Within benchmarking, we can automate analysis of data outliers for a specific set of conditions. For example, if we look at turnover rate by staff group, length of service and sickness (highlighted in bold), we could be presented with (by way of example only):

Radiographers with less than 12 months service with at least 1 instance of sickness have a turnover rate 3 times higher than the rest of the organisation.

From this, we can very quickly begin to see anecdotal triggers for key metrics using historical data, making the overall data analysis more useful for identifying trends and areas for improvement.

Can the content measure progress for specific workforce strategies and objectives?

By using KPIs and reports to benchmark the starting point of workforce objectives and assessing not only the overall progress, but areas where progress is either not on track or exceeding expectations, the content can be analysed and assessed, and further applied to the areas that need improvement.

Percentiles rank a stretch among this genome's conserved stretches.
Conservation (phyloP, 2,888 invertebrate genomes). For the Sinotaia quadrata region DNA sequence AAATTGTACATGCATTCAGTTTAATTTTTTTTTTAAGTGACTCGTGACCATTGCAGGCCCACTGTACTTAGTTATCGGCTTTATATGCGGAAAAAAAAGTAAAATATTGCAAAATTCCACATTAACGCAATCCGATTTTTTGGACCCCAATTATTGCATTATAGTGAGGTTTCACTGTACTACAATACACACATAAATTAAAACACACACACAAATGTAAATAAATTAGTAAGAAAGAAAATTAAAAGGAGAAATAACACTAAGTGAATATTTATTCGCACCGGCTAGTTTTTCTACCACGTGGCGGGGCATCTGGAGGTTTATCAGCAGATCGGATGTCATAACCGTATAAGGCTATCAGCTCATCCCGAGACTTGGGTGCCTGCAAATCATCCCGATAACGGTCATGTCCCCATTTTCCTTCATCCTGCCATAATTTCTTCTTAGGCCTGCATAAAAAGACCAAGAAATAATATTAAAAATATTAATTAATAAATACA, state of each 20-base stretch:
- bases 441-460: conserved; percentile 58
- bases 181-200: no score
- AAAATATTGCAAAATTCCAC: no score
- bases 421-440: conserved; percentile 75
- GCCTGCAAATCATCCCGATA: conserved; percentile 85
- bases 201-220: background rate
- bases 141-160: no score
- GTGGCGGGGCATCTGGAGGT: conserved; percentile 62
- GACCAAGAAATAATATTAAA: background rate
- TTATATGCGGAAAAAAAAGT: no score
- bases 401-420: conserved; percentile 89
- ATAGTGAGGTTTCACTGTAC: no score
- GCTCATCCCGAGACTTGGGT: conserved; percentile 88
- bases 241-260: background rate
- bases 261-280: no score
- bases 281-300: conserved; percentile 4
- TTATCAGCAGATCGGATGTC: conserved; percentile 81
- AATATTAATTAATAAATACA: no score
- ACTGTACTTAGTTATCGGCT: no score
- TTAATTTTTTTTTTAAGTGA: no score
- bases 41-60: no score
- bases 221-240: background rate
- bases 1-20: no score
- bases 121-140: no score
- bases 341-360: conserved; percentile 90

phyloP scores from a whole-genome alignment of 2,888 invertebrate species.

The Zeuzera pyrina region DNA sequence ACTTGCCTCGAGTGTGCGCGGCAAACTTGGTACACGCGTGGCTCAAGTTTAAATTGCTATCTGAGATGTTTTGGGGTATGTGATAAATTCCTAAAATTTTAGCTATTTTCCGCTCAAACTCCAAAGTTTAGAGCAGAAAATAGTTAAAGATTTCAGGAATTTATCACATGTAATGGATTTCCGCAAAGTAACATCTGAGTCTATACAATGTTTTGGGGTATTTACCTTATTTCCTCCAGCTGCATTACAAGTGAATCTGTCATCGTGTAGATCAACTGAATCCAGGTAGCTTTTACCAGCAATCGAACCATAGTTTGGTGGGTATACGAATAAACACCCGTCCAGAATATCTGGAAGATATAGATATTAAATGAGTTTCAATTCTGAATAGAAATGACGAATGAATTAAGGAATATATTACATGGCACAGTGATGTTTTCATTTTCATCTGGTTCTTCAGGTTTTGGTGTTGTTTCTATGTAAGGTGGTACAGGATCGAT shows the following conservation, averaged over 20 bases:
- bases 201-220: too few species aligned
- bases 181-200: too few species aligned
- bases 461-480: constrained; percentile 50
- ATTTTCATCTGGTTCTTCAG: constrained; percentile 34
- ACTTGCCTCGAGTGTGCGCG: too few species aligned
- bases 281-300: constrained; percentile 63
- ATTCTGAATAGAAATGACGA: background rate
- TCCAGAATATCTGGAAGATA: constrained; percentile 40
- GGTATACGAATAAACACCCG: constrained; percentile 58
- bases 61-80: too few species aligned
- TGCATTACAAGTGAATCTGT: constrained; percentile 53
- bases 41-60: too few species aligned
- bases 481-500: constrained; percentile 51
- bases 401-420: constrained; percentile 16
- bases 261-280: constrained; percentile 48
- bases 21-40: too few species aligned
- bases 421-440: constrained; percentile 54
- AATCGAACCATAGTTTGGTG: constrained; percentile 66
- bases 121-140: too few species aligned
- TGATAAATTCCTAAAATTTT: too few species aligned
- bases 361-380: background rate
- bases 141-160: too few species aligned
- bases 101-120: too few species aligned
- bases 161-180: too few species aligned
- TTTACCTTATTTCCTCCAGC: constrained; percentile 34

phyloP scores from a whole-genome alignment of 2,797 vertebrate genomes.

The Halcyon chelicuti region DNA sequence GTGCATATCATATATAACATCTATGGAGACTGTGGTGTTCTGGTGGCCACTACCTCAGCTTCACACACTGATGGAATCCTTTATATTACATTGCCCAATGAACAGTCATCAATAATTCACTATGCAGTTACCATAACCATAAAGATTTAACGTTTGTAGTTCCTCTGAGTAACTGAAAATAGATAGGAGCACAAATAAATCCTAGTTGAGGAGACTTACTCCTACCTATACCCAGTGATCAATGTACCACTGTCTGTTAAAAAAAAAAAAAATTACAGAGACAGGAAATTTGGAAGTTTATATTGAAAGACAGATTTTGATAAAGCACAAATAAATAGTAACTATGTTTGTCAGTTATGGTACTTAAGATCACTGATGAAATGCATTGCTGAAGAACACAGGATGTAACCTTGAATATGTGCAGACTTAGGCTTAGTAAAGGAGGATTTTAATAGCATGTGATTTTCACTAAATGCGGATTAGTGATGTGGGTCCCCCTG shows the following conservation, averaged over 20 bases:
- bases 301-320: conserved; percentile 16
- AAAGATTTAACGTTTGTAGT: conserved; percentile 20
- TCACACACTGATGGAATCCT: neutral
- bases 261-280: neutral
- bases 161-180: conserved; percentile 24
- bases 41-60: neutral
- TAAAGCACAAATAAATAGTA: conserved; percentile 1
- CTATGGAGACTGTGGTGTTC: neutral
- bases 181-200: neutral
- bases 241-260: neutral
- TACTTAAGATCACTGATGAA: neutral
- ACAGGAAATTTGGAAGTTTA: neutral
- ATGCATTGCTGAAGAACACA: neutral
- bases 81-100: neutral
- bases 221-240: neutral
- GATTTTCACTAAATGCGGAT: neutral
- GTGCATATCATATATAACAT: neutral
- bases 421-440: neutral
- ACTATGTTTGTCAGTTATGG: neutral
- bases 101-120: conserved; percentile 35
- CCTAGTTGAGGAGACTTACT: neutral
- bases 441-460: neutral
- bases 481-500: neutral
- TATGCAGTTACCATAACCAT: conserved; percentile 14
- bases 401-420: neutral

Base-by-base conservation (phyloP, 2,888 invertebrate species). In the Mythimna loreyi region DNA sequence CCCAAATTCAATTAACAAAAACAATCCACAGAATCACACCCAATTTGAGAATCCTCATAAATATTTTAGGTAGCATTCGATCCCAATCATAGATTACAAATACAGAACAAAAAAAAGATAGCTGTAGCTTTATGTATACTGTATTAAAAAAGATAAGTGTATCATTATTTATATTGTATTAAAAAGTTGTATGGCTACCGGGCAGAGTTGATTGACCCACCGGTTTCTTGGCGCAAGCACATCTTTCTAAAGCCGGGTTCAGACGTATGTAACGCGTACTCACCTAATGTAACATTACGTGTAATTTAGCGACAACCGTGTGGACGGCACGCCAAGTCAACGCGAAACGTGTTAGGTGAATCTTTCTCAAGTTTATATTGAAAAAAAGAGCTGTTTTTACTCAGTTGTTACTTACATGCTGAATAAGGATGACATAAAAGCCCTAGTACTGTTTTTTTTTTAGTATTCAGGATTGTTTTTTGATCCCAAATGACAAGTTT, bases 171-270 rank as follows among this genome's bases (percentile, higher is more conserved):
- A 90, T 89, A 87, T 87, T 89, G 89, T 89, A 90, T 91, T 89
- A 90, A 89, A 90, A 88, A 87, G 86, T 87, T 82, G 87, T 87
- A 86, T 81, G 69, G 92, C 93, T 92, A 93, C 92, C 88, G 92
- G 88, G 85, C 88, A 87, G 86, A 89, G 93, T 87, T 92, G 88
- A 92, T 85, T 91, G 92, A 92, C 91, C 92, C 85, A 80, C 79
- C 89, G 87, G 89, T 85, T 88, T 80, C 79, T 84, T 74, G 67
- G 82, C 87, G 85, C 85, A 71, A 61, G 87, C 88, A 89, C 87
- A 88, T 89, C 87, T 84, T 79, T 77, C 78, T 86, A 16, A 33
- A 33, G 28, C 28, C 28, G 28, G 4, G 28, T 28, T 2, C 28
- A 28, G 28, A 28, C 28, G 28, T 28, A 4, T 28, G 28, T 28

You could also use People Analytics to help inform what your strategy and objectives should be. In cutting through the noise of low-impact data and freeing up staff from manual report processes, these staff can assess the data to feed into workforce planning – not just track the progress.

Effective People Analytics allow us to challenge the current workforce planning process and workforce reports produced; just because “it’s always been done that way” does not mean it is still valuable. Reports and metrics often incrementally get added to and expanded, and are not reviewed holistically.

We know that there is a call to action within the NHS People Plan to utilise People Analytics, and Liaison Workforce has not only the technology, but also the expertise, to help NHS organisations make the most of analytics software and understand where they are on their journey. Liaison Workforce can help to plot out a course that compliments the HR strategy and objectives through our implementation support and People Programs.

To learn more, please contact our People Analytics specialists on:

Phone: 0845 603 900